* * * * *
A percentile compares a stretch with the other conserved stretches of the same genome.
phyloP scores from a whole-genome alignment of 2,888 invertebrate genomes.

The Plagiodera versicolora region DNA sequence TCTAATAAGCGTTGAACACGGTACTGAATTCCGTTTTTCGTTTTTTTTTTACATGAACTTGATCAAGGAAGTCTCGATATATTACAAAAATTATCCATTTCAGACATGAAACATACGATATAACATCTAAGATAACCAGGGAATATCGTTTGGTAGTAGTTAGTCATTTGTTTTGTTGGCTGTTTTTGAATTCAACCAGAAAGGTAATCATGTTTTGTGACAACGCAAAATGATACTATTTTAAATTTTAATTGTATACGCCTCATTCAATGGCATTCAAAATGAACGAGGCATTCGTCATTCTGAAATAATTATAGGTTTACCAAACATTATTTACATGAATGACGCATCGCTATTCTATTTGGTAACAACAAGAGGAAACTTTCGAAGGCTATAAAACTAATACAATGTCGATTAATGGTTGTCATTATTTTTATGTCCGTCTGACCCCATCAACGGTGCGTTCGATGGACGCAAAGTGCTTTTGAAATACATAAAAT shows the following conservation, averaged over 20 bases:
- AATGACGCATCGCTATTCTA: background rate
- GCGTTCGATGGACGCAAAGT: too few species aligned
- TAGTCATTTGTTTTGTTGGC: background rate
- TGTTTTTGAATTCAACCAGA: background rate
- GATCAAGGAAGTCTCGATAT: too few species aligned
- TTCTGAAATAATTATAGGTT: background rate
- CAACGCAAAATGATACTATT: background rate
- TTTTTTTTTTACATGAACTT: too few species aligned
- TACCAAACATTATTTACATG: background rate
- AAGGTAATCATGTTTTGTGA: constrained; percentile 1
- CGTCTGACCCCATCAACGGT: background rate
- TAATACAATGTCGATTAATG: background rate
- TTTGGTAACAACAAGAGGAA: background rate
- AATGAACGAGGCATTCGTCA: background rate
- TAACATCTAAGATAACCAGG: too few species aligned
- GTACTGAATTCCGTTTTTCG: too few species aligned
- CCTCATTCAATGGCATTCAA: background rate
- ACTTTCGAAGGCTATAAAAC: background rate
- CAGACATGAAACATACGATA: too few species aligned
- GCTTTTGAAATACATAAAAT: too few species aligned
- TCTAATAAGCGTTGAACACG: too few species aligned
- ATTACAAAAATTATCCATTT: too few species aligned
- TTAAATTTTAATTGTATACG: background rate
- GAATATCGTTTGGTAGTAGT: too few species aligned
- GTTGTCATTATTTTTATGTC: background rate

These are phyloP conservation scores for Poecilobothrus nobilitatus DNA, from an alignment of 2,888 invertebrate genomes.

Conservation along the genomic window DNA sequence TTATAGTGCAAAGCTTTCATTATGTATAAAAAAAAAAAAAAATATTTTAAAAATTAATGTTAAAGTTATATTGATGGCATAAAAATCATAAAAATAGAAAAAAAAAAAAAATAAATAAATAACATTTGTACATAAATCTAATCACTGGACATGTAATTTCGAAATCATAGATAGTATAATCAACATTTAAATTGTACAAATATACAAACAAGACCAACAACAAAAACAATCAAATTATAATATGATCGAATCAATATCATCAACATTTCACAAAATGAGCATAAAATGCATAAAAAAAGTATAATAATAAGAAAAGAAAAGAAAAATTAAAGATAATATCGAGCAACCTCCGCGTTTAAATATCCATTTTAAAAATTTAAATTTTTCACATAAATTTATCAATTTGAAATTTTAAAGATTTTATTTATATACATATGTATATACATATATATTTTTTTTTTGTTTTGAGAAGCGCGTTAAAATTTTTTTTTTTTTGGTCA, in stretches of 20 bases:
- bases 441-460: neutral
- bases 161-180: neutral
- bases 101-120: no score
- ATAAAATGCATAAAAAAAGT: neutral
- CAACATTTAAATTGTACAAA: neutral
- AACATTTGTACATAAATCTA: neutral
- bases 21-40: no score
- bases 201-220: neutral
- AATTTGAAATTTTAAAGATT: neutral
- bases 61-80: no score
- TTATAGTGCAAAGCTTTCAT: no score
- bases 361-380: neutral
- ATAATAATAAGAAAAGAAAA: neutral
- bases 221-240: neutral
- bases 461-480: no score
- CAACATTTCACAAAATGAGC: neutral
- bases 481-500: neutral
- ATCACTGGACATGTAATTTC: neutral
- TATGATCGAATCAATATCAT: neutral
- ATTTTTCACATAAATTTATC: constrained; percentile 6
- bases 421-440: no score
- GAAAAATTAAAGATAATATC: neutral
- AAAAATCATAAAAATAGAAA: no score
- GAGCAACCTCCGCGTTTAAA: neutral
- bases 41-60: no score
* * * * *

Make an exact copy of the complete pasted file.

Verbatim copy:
A percentile compares a stretch with the other conserved stretches of the same genome.
phyloP scores from a whole-genome alignment of 2,888 invertebrate genomes.

The Plagiodera versicolora region DNA sequence TCTAATAAGCGTTGAACACGGTACTGAATTCCGTTTTTCGTTTTTTTTTTACATGAACTTGATCAAGGAAGTCTCGATATATTACAAAAATTATCCATTTCAGACATGAAACATACGATATAACATCTAAGATAACCAGGGAATATCGTTTGGTAGTAGTTAGTCATTTGTTTTGTTGGCTGTTTTTGAATTCAACCAGAAAGGTAATCATGTTTTGTGACAACGCAAAATGATACTATTTTAAATTTTAATTGTATACGCCTCATTCAATGGCATTCAAAATGAACGAGGCATTCGTCATTCTGAAATAATTATAGGTTTACCAAACATTATTTACATGAATGACGCATCGCTATTCTATTTGGTAACAACAAGAGGAAACTTTCGAAGGCTATAAAACTAATACAATGTCGATTAATGGTTGTCATTATTTTTATGTCCGTCTGACCCCATCAACGGTGCGTTCGATGGACGCAAAGTGCTTTTGAAATACATAAAAT shows the following conservation, averaged over 20 bases:
- AATGACGCATCGCTATTCTA: background rate
- GCGTTCGATGGACGCAAAGT: too few species aligned
- TAGTCATTTGTTTTGTTGGC: background rate
- TGTTTTTGAATTCAACCAGA: background rate
- GATCAAGGAAGTCTCGATAT: too few species aligned
- TTCTGAAATAATTATAGGTT: background rate
- CAACGCAAAATGATACTATT: background rate
- TTTTTTTTTTACATGAACTT: too few species aligned
- TACCAAACATTATTTACATG: background rate
- AAGGTAATCATGTTTTGTGA: constrained; percentile 1
- CGTCTGACCCCATCAACGGT: background rate
- TAATACAATGTCGATTAATG: background rate
- TTTGGTAACAACAAGAGGAA: background rate
- AATGAACGAGGCATTCGTCA: background rate
- TAACATCTAAGATAACCAGG: too few species aligned
- GTACTGAATTCCGTTTTTCG: too few species aligned
- CCTCATTCAATGGCATTCAA: background rate
- ACTTTCGAAGGCTATAAAAC: background rate
- CAGACATGAAACATACGATA: too few species aligned
- GCTTTTGAAATACATAAAAT: too few species aligned
- TCTAATAAGCGTTGAACACG: too few species aligned
- ATTACAAAAATTATCCATTT: too few species aligned
- TTAAATTTTAATTGTATACG: background rate
- GAATATCGTTTGGTAGTAGT: too few species aligned
- GTTGTCATTATTTTTATGTC: background rate

These are phyloP conservation scores for Poecilobothrus nobilitatus DNA, from an alignment of 2,888 invertebrate genomes.

Conservation along the genomic window DNA sequence TTATAGTGCAAAGCTTTCATTATGTATAAAAAAAAAAAAAAATATTTTAAAAATTAATGTTAAAGTTATATTGATGGCATAAAAATCATAAAAATAGAAAAAAAAAAAAAATAAATAAATAACATTTGTACATAAATCTAATCACTGGACATGTAATTTCGAAATCATAGATAGTATAATCAACATTTAAATTGTACAAATATACAAACAAGACCAACAACAAAAACAATCAAATTATAATATGATCGAATCAATATCATCAACATTTCACAAAATGAGCATAAAATGCATAAAAAAAGTATAATAATAAGAAAAGAAAAGAAAAATTAAAGATAATATCGAGCAACCTCCGCGTTTAAATATCCATTTTAAAAATTTAAATTTTTCACATAAATTTATCAATTTGAAATTTTAAAGATTTTATTTATATACATATGTATATACATATATATTTTTTTTTTGTTTTGAGAAGCGCGTTAAAATTTTTTTTTTTTTGGTCA, in stretches of 20 bases:
- bases 441-460: neutral
- bases 161-180: neutral
- bases 101-120: no score
- ATAAAATGCATAAAAAAAGT: neutral
- CAACATTTAAATTGTACAAA: neutral
- AACATTTGTACATAAATCTA: neutral
- bases 21-40: no score
- bases 201-220: neutral
- AATTTGAAATTTTAAAGATT: neutral
- bases 61-80: no score
- TTATAGTGCAAAGCTTTCAT: no score
- bases 361-380: neutral
- ATAATAATAAGAAAAGAAAA: neutral
- bases 221-240: neutral
- bases 461-480: no score
- CAACATTTCACAAAATGAGC: neutral
- bases 481-500: neutral
- ATCACTGGACATGTAATTTC: neutral
- TATGATCGAATCAATATCAT: neutral
- ATTTTTCACATAAATTTATC: constrained; percentile 6
- bases 421-440: no score
- GAAAAATTAAAGATAATATC: neutral
- AAAAATCATAAAAATAGAAA: no score
- GAGCAACCTCCGCGTTTAAA: neutral
- bases 41-60: no score